SEC eyes more expansive cybersecurity requirements

New rules for publicly traded companies could add protections for consumer information, strengthen incident reporting, and require assessment of third-party risk.

Gary Gensler, chair of the Securities and Exchange Commission (SEC), has laid out an ambitious cybersecurity plan for his agency that could give it a far more expansive regulatory footprint than it currently has. Speaking to Northwestern Pritzker School of Law’s Annual Securities Regulation Institute, Gensler said that “the financial sector remains a very real target of cyberattacks” and is becoming “increasingly embedded within society’s critical infrastructure.”

Although the SEC participates in several advisory bodies, such as the Financial Stability Oversight Council (FSOC) and the Financial and Banking Information Infrastructure Committee (FBIIC), among others, that deal directly with cybersecurity requirements, the agency has no hard and fast cybersecurity rules or cybersecurity incident reporting requirements for publicly traded companies. It does, however, have data protection and other security requirements for the financial segments it directly regulates, including exchanges, brokers, financial advisers, and others.

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Biden memo aims to bolster cybersecurity in national security…

A national security memorandum places new cybersecurity requirements for reporting and preventing security incidents involving sensitive national security systems.

United States President Joe Biden issued a 17-page National Security Memorandum (NSM) yesterday containing new cybersecurity requirements for national security systems (NSS). The memo’s purpose is to ensure that these more sensitive systems employ the same or more stringent cybersecurity measures spelled out for federal civilian systems in Biden’s comprehensive cybersecurity executive order issued in May 2021.

National security systems are information systems, including telecommunication systems, that involve intelligence or cryptologic activities related to national security, command and control of military forces, weapons systems, other activity critical to the direct fulfillment of military or intelligence missions, and classified information related to national defense or foreign policy. This latest effort to boost cybersecurity follows the order issued last May and an NSM for critical infrastructure owners, a directive to bolster pipeline cybersecurity, and several other actions by the administration to prioritize cybersecurity following a year of growing threats and attacks.

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Russia-linked cyberattacks on Ukraine: A timeline

Cyber incidents are playing a central role in the Russia-Ukraine conflict. Here’s how events are unfolding along with unanswered questions.

On Saturday night, January 15, Microsoft shook the cybersecurity world with a report that destructive wiper malware had penetrated dozens of government, non-profit, and IT organizations in Ukraine. This news capped a week of mounting apprehension of cyberattacks in Ukraine that could presage or accompany a real-world Russian military invasion of the country.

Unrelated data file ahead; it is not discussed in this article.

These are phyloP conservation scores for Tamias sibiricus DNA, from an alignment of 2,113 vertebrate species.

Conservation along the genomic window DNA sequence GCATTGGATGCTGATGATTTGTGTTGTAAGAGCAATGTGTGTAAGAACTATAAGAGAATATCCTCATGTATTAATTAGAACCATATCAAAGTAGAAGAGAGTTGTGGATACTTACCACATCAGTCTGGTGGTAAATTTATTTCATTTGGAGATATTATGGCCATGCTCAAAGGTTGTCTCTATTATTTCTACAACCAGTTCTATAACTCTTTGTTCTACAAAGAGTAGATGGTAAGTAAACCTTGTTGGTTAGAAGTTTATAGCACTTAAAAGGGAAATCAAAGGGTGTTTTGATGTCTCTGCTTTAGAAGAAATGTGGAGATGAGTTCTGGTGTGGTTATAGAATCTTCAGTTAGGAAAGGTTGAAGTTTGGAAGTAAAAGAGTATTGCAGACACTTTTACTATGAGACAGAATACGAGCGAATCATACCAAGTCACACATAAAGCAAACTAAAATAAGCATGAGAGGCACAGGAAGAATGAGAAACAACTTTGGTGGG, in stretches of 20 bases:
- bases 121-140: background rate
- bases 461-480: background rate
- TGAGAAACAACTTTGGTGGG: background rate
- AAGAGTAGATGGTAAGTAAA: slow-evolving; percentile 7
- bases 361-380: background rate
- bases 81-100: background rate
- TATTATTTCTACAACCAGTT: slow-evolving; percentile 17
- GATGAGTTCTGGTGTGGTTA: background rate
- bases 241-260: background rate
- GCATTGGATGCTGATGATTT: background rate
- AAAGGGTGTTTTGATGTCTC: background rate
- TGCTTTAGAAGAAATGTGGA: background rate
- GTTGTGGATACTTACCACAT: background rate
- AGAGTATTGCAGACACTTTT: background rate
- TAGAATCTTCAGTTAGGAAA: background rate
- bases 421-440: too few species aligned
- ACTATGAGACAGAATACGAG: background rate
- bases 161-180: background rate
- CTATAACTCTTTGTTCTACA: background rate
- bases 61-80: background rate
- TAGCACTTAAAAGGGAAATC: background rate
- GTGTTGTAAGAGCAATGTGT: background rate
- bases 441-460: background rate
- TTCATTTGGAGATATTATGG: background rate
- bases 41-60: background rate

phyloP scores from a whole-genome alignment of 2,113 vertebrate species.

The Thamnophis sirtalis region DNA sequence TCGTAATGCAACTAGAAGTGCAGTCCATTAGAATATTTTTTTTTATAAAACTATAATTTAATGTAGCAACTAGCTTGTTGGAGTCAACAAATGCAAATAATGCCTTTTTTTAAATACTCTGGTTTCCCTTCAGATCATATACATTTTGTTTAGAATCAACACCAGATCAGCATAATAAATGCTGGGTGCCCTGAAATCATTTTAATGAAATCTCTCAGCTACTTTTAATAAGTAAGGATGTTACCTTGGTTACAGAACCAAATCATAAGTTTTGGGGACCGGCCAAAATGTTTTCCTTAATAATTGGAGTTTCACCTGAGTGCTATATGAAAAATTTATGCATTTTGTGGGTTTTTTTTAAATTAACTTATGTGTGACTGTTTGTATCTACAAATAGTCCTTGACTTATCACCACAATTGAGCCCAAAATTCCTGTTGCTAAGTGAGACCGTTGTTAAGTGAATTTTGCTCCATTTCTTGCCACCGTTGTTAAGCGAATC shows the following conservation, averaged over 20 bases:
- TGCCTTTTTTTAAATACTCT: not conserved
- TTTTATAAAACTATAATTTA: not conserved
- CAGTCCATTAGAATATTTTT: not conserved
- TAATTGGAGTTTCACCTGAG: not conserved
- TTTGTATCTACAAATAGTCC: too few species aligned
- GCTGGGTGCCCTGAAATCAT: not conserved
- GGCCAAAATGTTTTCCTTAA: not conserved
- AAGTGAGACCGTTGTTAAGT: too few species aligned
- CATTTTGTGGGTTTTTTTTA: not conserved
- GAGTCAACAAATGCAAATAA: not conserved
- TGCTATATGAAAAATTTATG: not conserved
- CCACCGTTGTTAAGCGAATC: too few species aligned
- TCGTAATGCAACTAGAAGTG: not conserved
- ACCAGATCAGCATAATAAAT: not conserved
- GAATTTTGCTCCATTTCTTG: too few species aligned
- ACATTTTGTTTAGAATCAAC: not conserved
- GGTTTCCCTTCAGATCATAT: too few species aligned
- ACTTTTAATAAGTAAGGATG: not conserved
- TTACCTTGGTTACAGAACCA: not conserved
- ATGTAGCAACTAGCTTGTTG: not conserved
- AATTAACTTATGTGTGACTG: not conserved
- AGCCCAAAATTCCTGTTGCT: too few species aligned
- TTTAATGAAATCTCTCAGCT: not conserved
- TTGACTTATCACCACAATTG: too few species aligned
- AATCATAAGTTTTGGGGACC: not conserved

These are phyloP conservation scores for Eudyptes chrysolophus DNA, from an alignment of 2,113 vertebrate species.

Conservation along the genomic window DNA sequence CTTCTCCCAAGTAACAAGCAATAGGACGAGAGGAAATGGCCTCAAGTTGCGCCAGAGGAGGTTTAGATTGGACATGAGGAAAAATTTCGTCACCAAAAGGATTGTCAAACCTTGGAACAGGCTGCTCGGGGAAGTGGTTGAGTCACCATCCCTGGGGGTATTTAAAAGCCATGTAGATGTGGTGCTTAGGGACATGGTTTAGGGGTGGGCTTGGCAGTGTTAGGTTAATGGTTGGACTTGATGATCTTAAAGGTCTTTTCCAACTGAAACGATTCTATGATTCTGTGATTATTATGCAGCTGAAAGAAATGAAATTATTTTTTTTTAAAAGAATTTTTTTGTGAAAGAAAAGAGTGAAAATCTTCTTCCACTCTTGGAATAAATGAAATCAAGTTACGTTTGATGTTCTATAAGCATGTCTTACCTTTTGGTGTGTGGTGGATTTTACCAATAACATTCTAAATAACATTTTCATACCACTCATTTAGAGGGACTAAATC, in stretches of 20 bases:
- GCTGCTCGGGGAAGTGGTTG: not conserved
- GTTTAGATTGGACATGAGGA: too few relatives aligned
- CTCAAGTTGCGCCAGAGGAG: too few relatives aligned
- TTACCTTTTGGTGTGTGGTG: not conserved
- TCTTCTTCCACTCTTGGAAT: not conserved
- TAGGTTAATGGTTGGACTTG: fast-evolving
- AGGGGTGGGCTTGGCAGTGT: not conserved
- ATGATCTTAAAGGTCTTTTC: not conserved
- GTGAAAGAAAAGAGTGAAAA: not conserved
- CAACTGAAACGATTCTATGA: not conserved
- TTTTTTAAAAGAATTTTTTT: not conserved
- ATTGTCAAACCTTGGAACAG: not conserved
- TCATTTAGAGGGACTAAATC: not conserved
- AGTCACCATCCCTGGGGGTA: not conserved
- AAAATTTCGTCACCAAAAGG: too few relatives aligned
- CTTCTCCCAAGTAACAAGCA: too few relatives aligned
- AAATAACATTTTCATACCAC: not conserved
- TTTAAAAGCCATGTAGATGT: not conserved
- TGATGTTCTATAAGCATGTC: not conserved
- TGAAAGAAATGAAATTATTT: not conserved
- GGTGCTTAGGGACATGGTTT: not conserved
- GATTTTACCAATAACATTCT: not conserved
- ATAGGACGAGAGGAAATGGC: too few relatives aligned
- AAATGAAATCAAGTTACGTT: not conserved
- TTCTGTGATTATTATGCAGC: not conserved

Since January 11, several possibly interconnected developments related to Russia’s cybersecurity posture paint a complex and unclear portrait of what’s happening in Ukraine. The following is a timeline of these increasingly high-stakes developments:

January 11: U.S. releases cybersecurity advisory

The Cybersecurity and Infrastructure Security Agency (CISA), the Federal Bureau of Investigation (FBI), and the National Security Agency (NSA) released a joint cybersecurity advisory (CSA) providing an overview of Russian state-sponsored cyber operations. It covered commonly observed tactics, techniques and procedures. The advisory also provided detection actions, incident response guidance, and mitigations.

CISA also recommended that network defenders review CISA’s Russia Cyber Threat Overview and Advisories page for more information on Russian state-sponsored malicious cyber activity. The agencies seemingly released the CSA as part of an occasional series of joint cybersecurity advisories.

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Tech sector embraces public-private collaboration on open-source software security

Participants in a White House meeting on securing open-source software expressed optimism for working effectively with government to help prevent Log4j-like events.

Hoping to foster improved security of open-source software, the White House hosted a meeting last week with some of the largest public and private users and maintainers of open-source software. Widely used open-source software “brings unique value, and has unique security challenges, because of its breadth of use and the number of volunteers responsible for its ongoing security maintenance,” the White House said.

The meeting was organized in December, shortly after a dangerous vulnerability in the Java-based logging utility Log4j emerged. That easy-to-exploit flaw has the potential to compromise hundreds of millions of machines globally. The FBI, the NSA and the Cybersecurity and Infrastructure Agency (CISA) quickly branded it as “a threat to organizations and governments everywhere.” In a letter inviting tech leaders to the meeting, National Security Advisor Jake Sullivan said that “open-source software is a key national security concern.”